TimeOut's film reviewers Toby Woollaston and Dominic Corry take a look at two of this week's biggest movie releases
Diane Keaton gets her pom poms out in new comedy
If her recent roles are any indication, Diane Keaton (Book Club, 5 Flights Up) is mining a comfy retirement plan by seemingly accepting any "senior-age-dependent" parts offered.
Poms is a retirement village comedy that pits an elderly group against the youthful sport of cheerleading. Think The Full Monty or the more recent Swimming with Men for the aged. However, before you dismiss this as dreary sentimental dross laced with cheap incontinence gags, you might want to put down your knitting and push up your bifocals — Poms is better than that.
Sure, Poms does lean into a fair amount of cheap humour and sentimental cringe; it doesn't hold back on body humour or avoid revelling in its many silly situations. But it's far from the cream pie face-splat that the trailer might lead you to believe. It is at times disarmingly delightful.
Essentially a buddy flick, the film centres on Martha (Keaton), who has terminal cancer and wants to see out her final years in the tranquillity of Sun Springs Retirement Village. However, her serenity is rocked by the effervescent Sheryl (Jacki Weaver), whose boundless energy sparks an awakening in Martha. And so, against all odds, the Sun Springs Retirement Community Cheerleading Squad is born.
Branching out from her documentarian roots, writer/director Zara Hayes has played it safe, employing a very formulaic approach to this fist-pumping triumph-over-adversity tale. Her effort at corralling an ensemble cast and navigating them through a minefield of banal comedy and saccharine vibes produces mixed results. But high-water marks are provided by Celia Weston as the overbearing village president and Charlie Tahan as the endearing teen who lives with his grandmother.
To reiterate: there are many corny moments that some will find irksome and it certainly won't make you dust off the ol' cheerleading kit. But on the whole, one can't deny Poms has a life-affirming quality and an emotionally charged finish that'll have you leaving the theatre on a high.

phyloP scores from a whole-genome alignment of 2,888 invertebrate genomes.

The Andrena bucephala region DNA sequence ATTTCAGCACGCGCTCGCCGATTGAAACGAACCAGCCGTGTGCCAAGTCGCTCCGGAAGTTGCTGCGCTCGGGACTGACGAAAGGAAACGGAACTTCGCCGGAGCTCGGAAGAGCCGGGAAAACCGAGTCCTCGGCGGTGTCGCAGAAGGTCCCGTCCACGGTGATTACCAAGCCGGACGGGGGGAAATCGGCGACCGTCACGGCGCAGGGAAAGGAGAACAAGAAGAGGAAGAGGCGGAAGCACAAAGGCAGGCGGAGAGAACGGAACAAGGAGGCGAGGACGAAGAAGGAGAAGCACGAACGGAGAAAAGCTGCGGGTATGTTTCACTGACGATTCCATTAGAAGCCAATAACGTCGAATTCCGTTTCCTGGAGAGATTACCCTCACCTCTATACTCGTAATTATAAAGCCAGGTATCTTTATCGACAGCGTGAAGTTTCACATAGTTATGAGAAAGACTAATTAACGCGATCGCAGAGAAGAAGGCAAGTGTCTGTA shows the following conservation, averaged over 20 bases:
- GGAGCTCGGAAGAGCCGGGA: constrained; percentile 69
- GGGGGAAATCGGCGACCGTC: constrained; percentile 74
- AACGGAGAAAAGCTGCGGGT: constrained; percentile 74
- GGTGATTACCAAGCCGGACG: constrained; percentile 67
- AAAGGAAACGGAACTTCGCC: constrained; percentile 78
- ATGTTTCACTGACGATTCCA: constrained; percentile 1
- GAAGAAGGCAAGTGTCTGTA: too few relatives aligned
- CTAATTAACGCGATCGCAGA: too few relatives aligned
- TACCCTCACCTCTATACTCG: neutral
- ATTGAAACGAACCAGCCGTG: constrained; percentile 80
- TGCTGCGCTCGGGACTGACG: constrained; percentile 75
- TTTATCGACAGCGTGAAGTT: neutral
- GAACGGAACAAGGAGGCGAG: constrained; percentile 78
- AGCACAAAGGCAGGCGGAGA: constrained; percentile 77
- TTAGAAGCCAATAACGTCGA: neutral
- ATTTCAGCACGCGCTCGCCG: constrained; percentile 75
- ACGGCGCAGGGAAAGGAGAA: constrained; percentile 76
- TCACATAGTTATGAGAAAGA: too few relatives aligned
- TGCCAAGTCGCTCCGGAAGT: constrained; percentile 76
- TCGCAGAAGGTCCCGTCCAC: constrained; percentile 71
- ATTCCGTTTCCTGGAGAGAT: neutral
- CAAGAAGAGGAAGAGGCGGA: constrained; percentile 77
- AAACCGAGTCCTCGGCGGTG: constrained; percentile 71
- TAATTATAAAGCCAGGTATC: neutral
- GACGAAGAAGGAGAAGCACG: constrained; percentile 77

- Toby Woollaston
Diane Keaton, Jacki Weaver, Rhea Pearlman
PG Coarse language & sexual references
Unashamedly dances a safe routine but successfully nails the dismount.
All Is True
To see or not to see Kenneth Branagh's new film, that is the question ...
Kenneth Branagh directs and stars in this passion project that chronicles the final years of William Shakespeare's life via the lens of a family drama. All Is True was written by Ben Elton (Black Adder, The Young Ones), who is also behind the significantly more light-hearted Shakespeare TV comedy series Upstart Crow.
After the Globe Theatre burns down during a production of Henry VIII (also known as All Is True), Shakespeare moves back to his home town of Stratford-upon-Avon from which his long absence has bred simmering resentment within his immediate family.
As he struggles to reconnect with wife Anne Hathaway (Judi Dench) and grown daughters Judith (Kathryn Wilder) and Susanna (Lydia Wilson), Shakespeare is drawn into a local scandal and remains haunted by the death of Judith's twin brother Hamnet when the boy was just 11.
Having directed and starred in umpteen Shakespeare adaptations, Branagh's lifelong association with The Bard can't help but inform All Is True. The actor also drafted in some fellow heavyweight Shakespearean actors in Dench and Ian McKellen, who makes a huge impact in a short amount of screen time as patron the Earl of Southampton, to whom some of Shakespeare's most romantic sonnets are dedicated.
The hefty talent on display doesn't overwhelm Branagh's clear desire to tell a grounded, human story informed both by how its subject sees himself, and in the context of his loved ones.
Shakespeare's genius and legacy are addressed, but not overly dwelled upon by the film, which is more interested in exploring his familial relationships and his lingering concerns over his social standing.
Branagh's performance is casual, soft-spoken, and only occasionally marred by some less-than-amazing facial prosthetics.
- Dominic Corry
Judi Dench, Kenneth Branagh, Ian McKellen
M (Offensive language)
A watchable curiosity that takes a determinedly personal approach to the latter years of the history's greatest.